Sunday, July 18, 2021

Actor-Network Theory Explained

The actor-network theory  (ANT)  is a sociological approach developed at from the 1980s by Michel Callon , Bruno Latour , Madeleine Akrich and other researchers from the Center for Sociology of Innovation at Mines ParisTech . 

This approach differs from classic sociological theories because it takes into account in its analysis, beyond humans, (“ non-human  ”) objects  and discourses. The latter are also considered as “  actors  ” or “  actants  ”, according to a concept borrowed from AJ Greimas who thus designates any entity without ontological distinction entering into a semiotic process .
Originally, Callon and Latour were interested in the conditions of production of science and, in particular, in the construction of scientific facts in the laboratory. Their epistemological position is radical: they reject externalist , rationalist positions , naturalization ( realism ), sociologization (the scientific fact understood in particular as the result of power games and social factors, a position supported by the Strong Program ( David Bloor , Barry Barnes ) or by Harry Collinsand representatives of the Sociology of Scientific Knowledge (SSK)). They also distance themselves from postmodernism and deconstruction (the relativism arising from the illusion of the speaker and language games ). By moving away from these positions, they want to put an end to the compartmentalization and reconsider the scientific and human fact according to the multiplicity of the relations which constitute it (relativism known as "relationist"). This conception leads them to reject the approaches which separate the "human" from the "non-human", and consequently, those which separate politics and science (and technologies ) or more broadly nature and society.

For these theorists, the world should not be thought of in terms of social groups, but in terms of a network (in a precise sense which in no way corresponds to that of the Internet network). What makes the social is “association”, the formation of “collectives” and the set of relationships and mediations that hold them together. This conception is intended to be “symmetrical” and everything is then of equal importance for the analysis, whether it is a question of organizational, cognitive, discursive factors or, more generally, of the “non-human” entities which enter into the composition of the collectives. .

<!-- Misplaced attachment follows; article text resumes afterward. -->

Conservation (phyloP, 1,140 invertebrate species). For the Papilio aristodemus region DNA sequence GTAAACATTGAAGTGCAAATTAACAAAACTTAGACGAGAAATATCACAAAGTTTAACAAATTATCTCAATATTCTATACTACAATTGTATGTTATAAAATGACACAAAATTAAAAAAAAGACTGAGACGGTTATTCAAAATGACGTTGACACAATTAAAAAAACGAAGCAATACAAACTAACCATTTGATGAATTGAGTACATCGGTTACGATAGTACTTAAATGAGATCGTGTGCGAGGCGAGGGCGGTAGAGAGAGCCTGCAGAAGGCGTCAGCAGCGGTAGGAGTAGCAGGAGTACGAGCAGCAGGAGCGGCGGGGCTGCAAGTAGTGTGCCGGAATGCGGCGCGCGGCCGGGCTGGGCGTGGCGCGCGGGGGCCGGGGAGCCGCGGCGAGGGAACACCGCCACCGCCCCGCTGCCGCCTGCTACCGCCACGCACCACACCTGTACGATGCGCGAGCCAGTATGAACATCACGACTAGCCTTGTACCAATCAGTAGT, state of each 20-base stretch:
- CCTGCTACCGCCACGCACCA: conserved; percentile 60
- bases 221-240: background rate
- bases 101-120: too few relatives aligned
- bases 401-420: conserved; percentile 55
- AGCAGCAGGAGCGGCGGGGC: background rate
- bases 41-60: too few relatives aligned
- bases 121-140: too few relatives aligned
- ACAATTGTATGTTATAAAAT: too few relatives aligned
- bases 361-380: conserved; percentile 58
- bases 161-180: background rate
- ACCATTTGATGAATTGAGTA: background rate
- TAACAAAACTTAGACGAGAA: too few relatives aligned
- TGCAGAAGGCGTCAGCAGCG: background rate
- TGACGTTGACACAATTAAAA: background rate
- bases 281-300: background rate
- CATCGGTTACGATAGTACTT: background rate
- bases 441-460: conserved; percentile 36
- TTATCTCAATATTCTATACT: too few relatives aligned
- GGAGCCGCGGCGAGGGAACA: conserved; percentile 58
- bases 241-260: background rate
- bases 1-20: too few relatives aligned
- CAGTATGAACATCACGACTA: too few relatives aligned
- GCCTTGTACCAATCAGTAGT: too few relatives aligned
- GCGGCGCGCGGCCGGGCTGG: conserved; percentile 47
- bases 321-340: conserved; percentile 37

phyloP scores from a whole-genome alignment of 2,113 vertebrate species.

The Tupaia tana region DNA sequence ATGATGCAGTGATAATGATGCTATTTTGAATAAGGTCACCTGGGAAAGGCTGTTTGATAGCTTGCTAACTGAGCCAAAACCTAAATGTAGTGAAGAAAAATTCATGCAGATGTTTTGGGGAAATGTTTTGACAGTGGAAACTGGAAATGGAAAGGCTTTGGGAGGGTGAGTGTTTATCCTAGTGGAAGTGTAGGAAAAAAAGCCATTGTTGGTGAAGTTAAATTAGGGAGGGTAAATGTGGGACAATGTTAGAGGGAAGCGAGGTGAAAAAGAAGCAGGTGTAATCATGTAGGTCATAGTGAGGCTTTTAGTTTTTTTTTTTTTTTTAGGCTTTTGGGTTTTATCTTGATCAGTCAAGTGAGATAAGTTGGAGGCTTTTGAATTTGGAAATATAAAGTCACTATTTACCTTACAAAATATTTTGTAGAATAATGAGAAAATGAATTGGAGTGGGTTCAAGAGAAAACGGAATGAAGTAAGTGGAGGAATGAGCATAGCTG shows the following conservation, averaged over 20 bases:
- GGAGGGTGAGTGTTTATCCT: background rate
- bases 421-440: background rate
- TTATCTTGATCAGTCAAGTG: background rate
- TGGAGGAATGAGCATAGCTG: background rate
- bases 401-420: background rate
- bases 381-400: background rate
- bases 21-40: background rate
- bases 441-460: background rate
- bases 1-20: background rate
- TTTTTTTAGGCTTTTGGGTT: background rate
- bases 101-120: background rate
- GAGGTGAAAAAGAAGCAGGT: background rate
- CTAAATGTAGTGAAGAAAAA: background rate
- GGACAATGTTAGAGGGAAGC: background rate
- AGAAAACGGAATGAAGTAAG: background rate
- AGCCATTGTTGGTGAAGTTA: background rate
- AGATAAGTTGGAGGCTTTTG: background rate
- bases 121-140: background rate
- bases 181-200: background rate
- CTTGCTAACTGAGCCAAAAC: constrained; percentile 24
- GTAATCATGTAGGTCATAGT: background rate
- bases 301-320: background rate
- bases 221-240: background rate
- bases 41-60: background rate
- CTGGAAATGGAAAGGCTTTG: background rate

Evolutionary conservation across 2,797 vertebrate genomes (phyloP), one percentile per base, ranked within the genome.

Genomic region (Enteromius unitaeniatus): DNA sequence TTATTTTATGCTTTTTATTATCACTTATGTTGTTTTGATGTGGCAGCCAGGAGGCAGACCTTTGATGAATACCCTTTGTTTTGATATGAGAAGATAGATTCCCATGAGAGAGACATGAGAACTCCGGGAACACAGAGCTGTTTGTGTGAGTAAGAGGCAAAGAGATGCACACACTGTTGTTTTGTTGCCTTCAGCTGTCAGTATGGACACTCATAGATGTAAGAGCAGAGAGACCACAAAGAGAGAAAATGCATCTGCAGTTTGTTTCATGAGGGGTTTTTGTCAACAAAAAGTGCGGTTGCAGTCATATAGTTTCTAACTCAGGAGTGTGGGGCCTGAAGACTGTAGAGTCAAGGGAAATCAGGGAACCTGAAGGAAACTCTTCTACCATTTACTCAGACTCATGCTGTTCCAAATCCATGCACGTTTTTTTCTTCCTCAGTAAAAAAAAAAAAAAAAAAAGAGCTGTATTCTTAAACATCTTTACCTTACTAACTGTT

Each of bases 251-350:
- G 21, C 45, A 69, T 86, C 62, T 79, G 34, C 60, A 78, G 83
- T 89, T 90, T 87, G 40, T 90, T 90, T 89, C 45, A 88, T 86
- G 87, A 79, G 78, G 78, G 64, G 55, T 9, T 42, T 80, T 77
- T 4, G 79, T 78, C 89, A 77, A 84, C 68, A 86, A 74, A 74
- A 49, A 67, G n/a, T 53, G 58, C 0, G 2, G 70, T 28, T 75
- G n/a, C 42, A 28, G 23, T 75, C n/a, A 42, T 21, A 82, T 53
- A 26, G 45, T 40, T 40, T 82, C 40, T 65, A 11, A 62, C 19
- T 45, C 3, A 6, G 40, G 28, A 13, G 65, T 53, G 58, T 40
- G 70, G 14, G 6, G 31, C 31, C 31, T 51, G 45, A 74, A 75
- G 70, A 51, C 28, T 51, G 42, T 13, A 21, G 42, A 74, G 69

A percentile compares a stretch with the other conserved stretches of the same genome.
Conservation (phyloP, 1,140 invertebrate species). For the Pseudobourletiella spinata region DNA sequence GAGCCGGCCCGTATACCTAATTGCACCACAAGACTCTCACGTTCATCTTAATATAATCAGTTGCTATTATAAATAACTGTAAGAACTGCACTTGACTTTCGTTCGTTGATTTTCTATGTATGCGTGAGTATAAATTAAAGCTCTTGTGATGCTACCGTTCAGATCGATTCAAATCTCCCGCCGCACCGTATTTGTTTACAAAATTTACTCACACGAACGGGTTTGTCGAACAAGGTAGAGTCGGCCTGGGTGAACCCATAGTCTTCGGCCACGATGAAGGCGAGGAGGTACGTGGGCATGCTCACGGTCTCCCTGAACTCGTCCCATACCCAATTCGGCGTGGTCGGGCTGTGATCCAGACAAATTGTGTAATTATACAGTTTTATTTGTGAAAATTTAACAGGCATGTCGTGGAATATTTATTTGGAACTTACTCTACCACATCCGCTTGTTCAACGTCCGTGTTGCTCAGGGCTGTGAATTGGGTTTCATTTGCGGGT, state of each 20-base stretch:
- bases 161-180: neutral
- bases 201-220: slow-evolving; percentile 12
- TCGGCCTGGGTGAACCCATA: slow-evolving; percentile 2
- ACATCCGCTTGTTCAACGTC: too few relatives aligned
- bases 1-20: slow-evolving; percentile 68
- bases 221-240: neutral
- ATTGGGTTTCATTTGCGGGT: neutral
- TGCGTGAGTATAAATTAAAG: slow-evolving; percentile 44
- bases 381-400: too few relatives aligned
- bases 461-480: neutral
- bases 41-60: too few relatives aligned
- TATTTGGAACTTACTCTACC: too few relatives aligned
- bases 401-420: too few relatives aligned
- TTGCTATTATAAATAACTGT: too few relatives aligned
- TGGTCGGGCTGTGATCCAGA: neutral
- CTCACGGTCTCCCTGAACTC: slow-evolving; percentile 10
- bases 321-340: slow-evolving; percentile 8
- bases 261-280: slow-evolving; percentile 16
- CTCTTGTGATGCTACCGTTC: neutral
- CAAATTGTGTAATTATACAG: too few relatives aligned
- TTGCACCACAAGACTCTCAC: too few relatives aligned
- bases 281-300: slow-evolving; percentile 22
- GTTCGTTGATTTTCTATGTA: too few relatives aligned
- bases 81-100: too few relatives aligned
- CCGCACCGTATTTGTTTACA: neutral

These relationships are established through an operation of "translation" or chains of translations (successive transformations) by which the actors (individual or collective) pose as spokespersons and translate the will of collectives, also attempting to enlist new ones. actors. Likewise, a scientific fact results from a series of translations (instruments necessary for its realization, scientific articles, laboratory materials, grants, etc.) which also reveal the network in which it takes on meaning and is stabilized. Knowledge circulates by successive “translations”, which does not introduce any discontinuity in the social space, but rather a progressive adaptation of knowledge, the certainty of which can always be called into question by controversies.

In this way, the social is understood as being an effect caused by the successive interactions of heterogeneous actors, that is to say of the actor-network. Every actor is a network and vice versa. The action of an entity of the network entails the modification of the latter; any action involving the entire network has an impact on the components of the network. Consequently, the action does not have a precise source, it always involves a series of entities and mobilizes the collective force that they represent. The relative stability of an actor-network can collapse at any time if certain actants are removed from the network. For example, if we remove the phone or the banks in question, the result will be a destabilization of the network. Likewise, the actor-network is both local and global, depending on its size or length; it can be both a micro and a macro-actor since its size varies over time and depends on the translation operations of its spokespersons.